Please tell me I'm not the only one who took years of Spanish in grade school, yet "hola" and "adios" are two of the only words I actually know how to use properly. Learning a foreign language is not easy and it can take years of practice to become fluent. Even when a person is considered fluent enough to communicate with those speaking another language, there will always be more words to learn. Often moving to a completely different culture that speaks this new language is the only way to become an expert.
By comparing eating disorder recovery to learning a new language, outsiders can gain a tiny bit of perspective. Notice I said tiny bit. It's still a decent analogy though. I found this quote and thought it was perfect.
"I used to speak through my eating disorder.
It was my language.
It was how I showed people I was hurting
and in need of help, support and nurturing.
I’m teaching myself a different language
and it’s scary but it sure as hell beats
destroying my body and mind."
I used to absolutely speak through my eating disorder. If I was feeling anxious I would binge, purge, restrict, or drink too much. Over the years, I taught myself the lingo included in isolation and avoidance. I spoke words of manipulation as a way to cover up my devious eating disordered behaviors and to convince others I was fine. My fake smile was my most frequently used form of nonverbal communication; if others thought everything in my life was great, I could continue to live in my own sick little world.
Behind closed doors I was a disaster. Almost every aspect of my life was crumbling before me and as a cry for help I continued to get sicker and sicker. Although I was not willing to admit it at the time, my behaviors were a plea for the attention I felt I deserved.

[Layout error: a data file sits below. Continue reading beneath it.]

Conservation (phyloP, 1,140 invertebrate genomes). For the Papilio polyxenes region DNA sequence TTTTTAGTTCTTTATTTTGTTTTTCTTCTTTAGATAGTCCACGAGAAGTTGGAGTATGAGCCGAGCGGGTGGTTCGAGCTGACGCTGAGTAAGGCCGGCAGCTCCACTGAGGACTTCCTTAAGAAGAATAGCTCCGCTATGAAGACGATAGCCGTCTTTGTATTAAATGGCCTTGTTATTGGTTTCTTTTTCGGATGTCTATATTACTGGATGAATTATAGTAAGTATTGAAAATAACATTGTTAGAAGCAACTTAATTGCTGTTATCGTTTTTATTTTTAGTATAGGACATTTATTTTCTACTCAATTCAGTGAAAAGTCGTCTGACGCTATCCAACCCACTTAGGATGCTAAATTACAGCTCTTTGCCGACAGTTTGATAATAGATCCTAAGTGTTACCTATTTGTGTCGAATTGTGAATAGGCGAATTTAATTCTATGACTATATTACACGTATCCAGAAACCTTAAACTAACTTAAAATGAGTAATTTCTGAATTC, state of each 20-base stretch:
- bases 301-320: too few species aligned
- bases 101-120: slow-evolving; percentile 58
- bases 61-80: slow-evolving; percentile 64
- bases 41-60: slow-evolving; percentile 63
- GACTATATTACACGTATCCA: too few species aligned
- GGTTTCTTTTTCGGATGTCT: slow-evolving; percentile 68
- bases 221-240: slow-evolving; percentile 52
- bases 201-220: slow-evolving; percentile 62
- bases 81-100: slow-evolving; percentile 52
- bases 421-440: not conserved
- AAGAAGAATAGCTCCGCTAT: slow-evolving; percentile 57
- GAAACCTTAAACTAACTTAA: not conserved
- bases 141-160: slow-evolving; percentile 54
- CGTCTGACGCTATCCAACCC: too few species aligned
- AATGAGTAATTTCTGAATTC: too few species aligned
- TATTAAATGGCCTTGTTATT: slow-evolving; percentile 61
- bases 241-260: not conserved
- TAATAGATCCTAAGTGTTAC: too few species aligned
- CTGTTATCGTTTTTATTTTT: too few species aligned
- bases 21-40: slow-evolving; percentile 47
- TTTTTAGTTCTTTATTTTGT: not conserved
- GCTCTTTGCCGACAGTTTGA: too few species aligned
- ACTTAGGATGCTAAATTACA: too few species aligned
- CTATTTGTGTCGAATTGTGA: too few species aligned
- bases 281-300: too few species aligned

Recovery meant learning a foreign language and I knew I could not do it alone.
As the quote states, teaching myself new forms of communication has been scary as hell. Instead of pretending like my life is perfect, I am now forced to speak up and come clean about things that are potentially triggering. Recovery has taught me to speak with honesty, self compassion, strength, and acceptance - all of which I had never really done before.
The single most important aspect of my new recovery language has been honesty. Recovery has quickly taught me that if I cannot be honest with myself then there is no way I can be honest with my therapist and the rest of my support system.
With newly discovered self compassionate thoughts, I am doing my best to constantly tell myself that I am good enough.
My "can-do" attitude is not always present; however, I am teaching myself to converse with others who always help build up my strength.
Last, but certainly not least, by choosing to communicate with a higher level of acceptance for myself, my past, and my future in recovery, I finally feel like I can 'speak the recovery language' clearly.
In this moment, I am definitely not a fluent recovery speaker, but I am getting closer every single day.